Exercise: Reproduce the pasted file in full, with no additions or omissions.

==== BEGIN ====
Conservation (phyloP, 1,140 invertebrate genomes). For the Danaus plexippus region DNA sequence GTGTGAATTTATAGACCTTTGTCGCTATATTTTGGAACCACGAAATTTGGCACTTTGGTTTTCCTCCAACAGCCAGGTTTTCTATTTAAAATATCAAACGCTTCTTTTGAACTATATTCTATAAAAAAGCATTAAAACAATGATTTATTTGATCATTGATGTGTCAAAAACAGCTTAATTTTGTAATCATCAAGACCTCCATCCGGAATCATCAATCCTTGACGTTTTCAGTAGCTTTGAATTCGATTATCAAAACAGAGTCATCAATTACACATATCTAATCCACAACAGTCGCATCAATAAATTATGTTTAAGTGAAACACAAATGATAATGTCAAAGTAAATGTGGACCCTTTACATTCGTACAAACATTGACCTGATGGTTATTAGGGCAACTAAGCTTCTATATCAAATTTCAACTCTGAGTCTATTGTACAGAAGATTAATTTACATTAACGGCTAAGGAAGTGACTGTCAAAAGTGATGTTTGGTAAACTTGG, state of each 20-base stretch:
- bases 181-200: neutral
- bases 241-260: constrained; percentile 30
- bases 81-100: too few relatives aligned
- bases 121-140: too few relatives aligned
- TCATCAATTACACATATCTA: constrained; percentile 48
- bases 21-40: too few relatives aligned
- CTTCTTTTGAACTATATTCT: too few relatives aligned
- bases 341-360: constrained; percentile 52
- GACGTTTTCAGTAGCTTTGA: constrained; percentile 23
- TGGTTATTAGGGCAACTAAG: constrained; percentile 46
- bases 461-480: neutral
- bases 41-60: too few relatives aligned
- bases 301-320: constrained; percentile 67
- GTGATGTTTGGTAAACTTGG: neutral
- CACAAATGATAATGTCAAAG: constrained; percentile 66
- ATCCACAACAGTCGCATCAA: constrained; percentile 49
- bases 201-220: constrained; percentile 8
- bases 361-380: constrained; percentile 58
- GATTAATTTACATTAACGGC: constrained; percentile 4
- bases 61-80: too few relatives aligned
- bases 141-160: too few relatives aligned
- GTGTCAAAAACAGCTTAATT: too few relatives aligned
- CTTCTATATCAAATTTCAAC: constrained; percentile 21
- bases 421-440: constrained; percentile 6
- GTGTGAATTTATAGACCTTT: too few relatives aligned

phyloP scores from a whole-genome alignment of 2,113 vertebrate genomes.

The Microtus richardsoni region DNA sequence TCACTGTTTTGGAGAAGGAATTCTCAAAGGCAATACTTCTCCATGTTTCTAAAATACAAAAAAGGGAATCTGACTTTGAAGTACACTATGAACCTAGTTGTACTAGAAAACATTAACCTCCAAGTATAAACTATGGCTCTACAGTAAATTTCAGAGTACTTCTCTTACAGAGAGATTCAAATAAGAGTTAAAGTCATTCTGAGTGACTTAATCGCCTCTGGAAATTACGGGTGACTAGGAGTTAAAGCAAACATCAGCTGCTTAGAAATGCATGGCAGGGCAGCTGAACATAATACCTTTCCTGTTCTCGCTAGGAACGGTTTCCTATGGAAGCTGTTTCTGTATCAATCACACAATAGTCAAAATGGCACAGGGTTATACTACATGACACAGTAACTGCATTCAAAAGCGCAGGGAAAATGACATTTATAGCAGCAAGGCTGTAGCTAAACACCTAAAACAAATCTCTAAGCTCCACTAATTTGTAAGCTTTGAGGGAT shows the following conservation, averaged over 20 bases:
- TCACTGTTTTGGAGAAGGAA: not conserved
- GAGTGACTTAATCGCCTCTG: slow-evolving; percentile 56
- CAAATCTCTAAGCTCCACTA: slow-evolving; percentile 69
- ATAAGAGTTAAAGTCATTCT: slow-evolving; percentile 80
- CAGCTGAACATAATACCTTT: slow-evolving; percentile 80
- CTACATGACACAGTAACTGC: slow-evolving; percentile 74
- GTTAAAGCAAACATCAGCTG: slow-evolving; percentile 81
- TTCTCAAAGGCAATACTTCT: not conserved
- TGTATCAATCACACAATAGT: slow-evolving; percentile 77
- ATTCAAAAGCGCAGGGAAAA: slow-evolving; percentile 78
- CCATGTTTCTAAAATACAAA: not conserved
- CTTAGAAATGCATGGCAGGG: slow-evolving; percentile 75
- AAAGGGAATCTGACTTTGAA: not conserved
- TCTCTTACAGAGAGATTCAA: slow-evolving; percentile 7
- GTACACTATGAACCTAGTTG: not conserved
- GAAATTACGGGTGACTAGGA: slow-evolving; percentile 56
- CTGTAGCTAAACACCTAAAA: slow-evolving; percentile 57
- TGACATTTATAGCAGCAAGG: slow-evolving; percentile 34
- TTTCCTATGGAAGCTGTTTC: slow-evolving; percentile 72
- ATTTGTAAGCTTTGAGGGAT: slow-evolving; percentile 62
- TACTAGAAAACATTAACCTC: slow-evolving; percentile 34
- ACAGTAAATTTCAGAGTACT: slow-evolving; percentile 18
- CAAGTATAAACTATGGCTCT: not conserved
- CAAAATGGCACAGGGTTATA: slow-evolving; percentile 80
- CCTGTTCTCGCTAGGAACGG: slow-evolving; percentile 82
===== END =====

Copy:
Conservation (phyloP, 1,140 invertebrate genomes). For the Danaus plexippus region DNA sequence GTGTGAATTTATAGACCTTTGTCGCTATATTTTGGAACCACGAAATTTGGCACTTTGGTTTTCCTCCAACAGCCAGGTTTTCTATTTAAAATATCAAACGCTTCTTTTGAACTATATTCTATAAAAAAGCATTAAAACAATGATTTATTTGATCATTGATGTGTCAAAAACAGCTTAATTTTGTAATCATCAAGACCTCCATCCGGAATCATCAATCCTTGACGTTTTCAGTAGCTTTGAATTCGATTATCAAAACAGAGTCATCAATTACACATATCTAATCCACAACAGTCGCATCAATAAATTATGTTTAAGTGAAACACAAATGATAATGTCAAAGTAAATGTGGACCCTTTACATTCGTACAAACATTGACCTGATGGTTATTAGGGCAACTAAGCTTCTATATCAAATTTCAACTCTGAGTCTATTGTACAGAAGATTAATTTACATTAACGGCTAAGGAAGTGACTGTCAAAAGTGATGTTTGGTAAACTTGG, state of each 20-base stretch:
- bases 181-200: neutral
- bases 241-260: constrained; percentile 30
- bases 81-100: too few relatives aligned
- bases 121-140: too few relatives aligned
- TCATCAATTACACATATCTA: constrained; percentile 48
- bases 21-40: too few relatives aligned
- CTTCTTTTGAACTATATTCT: too few relatives aligned
- bases 341-360: constrained; percentile 52
- GACGTTTTCAGTAGCTTTGA: constrained; percentile 23
- TGGTTATTAGGGCAACTAAG: constrained; percentile 46
- bases 461-480: neutral
- bases 41-60: too few relatives aligned
- bases 301-320: constrained; percentile 67
- GTGATGTTTGGTAAACTTGG: neutral
- CACAAATGATAATGTCAAAG: constrained; percentile 66
- ATCCACAACAGTCGCATCAA: constrained; percentile 49
- bases 201-220: constrained; percentile 8
- bases 361-380: constrained; percentile 58
- GATTAATTTACATTAACGGC: constrained; percentile 4
- bases 61-80: too few relatives aligned
- bases 141-160: too few relatives aligned
- GTGTCAAAAACAGCTTAATT: too few relatives aligned
- CTTCTATATCAAATTTCAAC: constrained; percentile 21
- bases 421-440: constrained; percentile 6
- GTGTGAATTTATAGACCTTT: too few relatives aligned

phyloP scores from a whole-genome alignment of 2,113 vertebrate genomes.

The Microtus richardsoni region DNA sequence TCACTGTTTTGGAGAAGGAATTCTCAAAGGCAATACTTCTCCATGTTTCTAAAATACAAAAAAGGGAATCTGACTTTGAAGTACACTATGAACCTAGTTGTACTAGAAAACATTAACCTCCAAGTATAAACTATGGCTCTACAGTAAATTTCAGAGTACTTCTCTTACAGAGAGATTCAAATAAGAGTTAAAGTCATTCTGAGTGACTTAATCGCCTCTGGAAATTACGGGTGACTAGGAGTTAAAGCAAACATCAGCTGCTTAGAAATGCATGGCAGGGCAGCTGAACATAATACCTTTCCTGTTCTCGCTAGGAACGGTTTCCTATGGAAGCTGTTTCTGTATCAATCACACAATAGTCAAAATGGCACAGGGTTATACTACATGACACAGTAACTGCATTCAAAAGCGCAGGGAAAATGACATTTATAGCAGCAAGGCTGTAGCTAAACACCTAAAACAAATCTCTAAGCTCCACTAATTTGTAAGCTTTGAGGGAT shows the following conservation, averaged over 20 bases:
- TCACTGTTTTGGAGAAGGAA: not conserved
- GAGTGACTTAATCGCCTCTG: slow-evolving; percentile 56
- CAAATCTCTAAGCTCCACTA: slow-evolving; percentile 69
- ATAAGAGTTAAAGTCATTCT: slow-evolving; percentile 80
- CAGCTGAACATAATACCTTT: slow-evolving; percentile 80
- CTACATGACACAGTAACTGC: slow-evolving; percentile 74
- GTTAAAGCAAACATCAGCTG: slow-evolving; percentile 81
- TTCTCAAAGGCAATACTTCT: not conserved
- TGTATCAATCACACAATAGT: slow-evolving; percentile 77
- ATTCAAAAGCGCAGGGAAAA: slow-evolving; percentile 78
- CCATGTTTCTAAAATACAAA: not conserved
- CTTAGAAATGCATGGCAGGG: slow-evolving; percentile 75
- AAAGGGAATCTGACTTTGAA: not conserved
- TCTCTTACAGAGAGATTCAA: slow-evolving; percentile 7
- GTACACTATGAACCTAGTTG: not conserved
- GAAATTACGGGTGACTAGGA: slow-evolving; percentile 56
- CTGTAGCTAAACACCTAAAA: slow-evolving; percentile 57
- TGACATTTATAGCAGCAAGG: slow-evolving; percentile 34
- TTTCCTATGGAAGCTGTTTC: slow-evolving; percentile 72
- ATTTGTAAGCTTTGAGGGAT: slow-evolving; percentile 62
- TACTAGAAAACATTAACCTC: slow-evolving; percentile 34
- ACAGTAAATTTCAGAGTACT: slow-evolving; percentile 18
- CAAGTATAAACTATGGCTCT: not conserved
- CAAAATGGCACAGGGTTATA: slow-evolving; percentile 80
- CCTGTTCTCGCTAGGAACGG: slow-evolving; percentile 82